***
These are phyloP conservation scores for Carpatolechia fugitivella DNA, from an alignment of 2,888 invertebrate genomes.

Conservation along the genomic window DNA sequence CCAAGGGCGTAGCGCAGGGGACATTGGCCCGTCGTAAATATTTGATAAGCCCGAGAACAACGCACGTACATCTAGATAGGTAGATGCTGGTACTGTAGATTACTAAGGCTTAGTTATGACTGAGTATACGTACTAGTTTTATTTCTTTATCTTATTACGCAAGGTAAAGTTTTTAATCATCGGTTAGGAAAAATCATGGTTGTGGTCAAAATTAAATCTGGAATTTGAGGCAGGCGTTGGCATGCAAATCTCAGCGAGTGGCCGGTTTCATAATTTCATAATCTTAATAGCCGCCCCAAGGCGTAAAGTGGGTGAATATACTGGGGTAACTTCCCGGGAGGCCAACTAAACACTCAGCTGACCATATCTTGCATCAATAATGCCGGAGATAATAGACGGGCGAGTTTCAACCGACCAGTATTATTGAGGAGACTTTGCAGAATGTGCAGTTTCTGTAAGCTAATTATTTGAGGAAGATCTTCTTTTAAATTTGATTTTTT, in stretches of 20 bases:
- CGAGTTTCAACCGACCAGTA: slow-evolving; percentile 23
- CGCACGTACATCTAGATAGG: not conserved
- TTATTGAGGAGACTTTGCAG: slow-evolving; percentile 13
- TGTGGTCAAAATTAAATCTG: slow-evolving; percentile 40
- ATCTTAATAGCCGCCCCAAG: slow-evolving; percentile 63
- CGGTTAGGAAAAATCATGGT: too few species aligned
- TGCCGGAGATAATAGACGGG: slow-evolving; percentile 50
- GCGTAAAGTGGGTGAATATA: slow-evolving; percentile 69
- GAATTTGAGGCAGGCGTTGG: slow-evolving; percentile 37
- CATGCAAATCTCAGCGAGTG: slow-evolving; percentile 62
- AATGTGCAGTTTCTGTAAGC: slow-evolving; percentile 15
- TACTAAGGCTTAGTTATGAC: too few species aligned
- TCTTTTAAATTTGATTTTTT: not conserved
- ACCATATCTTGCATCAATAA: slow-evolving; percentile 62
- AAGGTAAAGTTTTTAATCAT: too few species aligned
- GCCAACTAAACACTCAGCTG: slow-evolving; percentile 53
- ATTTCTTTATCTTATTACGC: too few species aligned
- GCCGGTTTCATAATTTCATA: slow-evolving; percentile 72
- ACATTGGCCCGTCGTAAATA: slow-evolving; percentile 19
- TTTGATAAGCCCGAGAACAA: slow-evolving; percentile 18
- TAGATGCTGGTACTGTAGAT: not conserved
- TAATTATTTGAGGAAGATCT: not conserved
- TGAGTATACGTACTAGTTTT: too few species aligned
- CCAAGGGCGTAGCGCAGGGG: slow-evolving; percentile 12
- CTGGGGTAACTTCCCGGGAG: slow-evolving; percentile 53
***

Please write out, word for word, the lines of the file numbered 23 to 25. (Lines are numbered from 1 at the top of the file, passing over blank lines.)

- TAGATGCTGGTACTGTAGAT: not conserved
- TAATTATTTGAGGAAGATCT: not conserved
- TGAGTATACGTACTAGTTTT: too few species aligned